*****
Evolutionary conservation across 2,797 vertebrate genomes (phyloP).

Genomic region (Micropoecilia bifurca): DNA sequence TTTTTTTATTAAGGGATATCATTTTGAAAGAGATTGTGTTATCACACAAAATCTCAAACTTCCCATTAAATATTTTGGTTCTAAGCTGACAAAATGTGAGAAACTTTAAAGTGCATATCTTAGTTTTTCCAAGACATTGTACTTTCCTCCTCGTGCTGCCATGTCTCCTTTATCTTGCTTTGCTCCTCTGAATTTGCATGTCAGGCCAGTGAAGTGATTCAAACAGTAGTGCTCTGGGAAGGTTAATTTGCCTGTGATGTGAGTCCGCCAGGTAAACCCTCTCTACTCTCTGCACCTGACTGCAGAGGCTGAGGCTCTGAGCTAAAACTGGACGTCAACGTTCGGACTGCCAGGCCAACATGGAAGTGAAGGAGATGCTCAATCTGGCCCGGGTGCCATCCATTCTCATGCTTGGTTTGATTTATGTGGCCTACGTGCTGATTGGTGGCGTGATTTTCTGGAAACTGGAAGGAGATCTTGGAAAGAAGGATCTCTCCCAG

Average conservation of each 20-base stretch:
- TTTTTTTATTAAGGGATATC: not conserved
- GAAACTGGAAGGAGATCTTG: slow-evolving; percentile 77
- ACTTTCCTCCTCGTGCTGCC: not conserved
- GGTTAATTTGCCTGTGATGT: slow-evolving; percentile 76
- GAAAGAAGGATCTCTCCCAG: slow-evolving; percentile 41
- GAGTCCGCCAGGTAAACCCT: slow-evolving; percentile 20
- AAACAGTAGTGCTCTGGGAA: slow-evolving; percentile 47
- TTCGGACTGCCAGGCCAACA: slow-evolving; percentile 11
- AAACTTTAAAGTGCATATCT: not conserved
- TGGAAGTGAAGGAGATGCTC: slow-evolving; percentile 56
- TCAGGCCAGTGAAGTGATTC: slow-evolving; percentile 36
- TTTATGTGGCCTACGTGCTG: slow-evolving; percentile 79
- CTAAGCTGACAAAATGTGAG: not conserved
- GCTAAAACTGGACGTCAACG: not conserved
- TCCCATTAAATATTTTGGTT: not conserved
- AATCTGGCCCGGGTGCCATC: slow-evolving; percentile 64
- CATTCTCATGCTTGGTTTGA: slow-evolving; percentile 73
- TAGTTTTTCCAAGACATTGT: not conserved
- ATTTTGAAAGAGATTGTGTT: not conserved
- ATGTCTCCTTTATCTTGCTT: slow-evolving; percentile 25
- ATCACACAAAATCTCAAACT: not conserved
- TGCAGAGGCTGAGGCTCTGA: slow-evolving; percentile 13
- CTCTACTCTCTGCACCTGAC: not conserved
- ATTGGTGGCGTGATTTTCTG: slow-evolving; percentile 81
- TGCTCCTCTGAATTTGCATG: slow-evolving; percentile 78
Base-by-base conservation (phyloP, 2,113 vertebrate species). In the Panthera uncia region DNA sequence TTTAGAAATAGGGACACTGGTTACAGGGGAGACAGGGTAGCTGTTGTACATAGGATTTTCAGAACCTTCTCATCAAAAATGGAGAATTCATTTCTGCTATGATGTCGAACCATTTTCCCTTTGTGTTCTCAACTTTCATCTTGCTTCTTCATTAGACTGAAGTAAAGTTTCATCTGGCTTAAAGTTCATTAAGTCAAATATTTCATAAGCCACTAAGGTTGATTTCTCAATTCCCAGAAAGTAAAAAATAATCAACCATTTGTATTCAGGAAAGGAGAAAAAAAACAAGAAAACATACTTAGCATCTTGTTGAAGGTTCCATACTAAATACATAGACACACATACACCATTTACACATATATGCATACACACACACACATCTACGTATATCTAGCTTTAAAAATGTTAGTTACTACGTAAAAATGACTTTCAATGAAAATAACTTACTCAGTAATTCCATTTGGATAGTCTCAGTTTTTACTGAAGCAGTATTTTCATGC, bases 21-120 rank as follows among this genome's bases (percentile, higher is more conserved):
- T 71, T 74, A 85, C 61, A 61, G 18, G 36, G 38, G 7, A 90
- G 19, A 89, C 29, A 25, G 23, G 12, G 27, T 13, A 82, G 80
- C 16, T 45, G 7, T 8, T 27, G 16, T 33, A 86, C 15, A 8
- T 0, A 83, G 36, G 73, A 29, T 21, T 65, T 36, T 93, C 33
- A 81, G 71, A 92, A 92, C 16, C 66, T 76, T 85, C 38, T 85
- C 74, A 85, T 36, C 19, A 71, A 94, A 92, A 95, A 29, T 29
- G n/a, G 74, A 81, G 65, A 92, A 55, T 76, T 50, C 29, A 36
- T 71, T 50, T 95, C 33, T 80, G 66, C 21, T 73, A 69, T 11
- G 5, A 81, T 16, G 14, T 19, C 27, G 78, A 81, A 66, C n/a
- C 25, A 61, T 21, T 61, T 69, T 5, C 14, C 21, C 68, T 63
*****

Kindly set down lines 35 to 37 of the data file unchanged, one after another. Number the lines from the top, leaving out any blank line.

- C 74, A 85, T 36, C 19, A 71, A 94, A 92, A 95, A 29, T 29
- G n/a, G 74, A 81, G 65, A 92, A 55, T 76, T 50, C 29, A 36
- T 71, T 50, T 95, C 33, T 80, G 66, C 21, T 73, A 69, T 11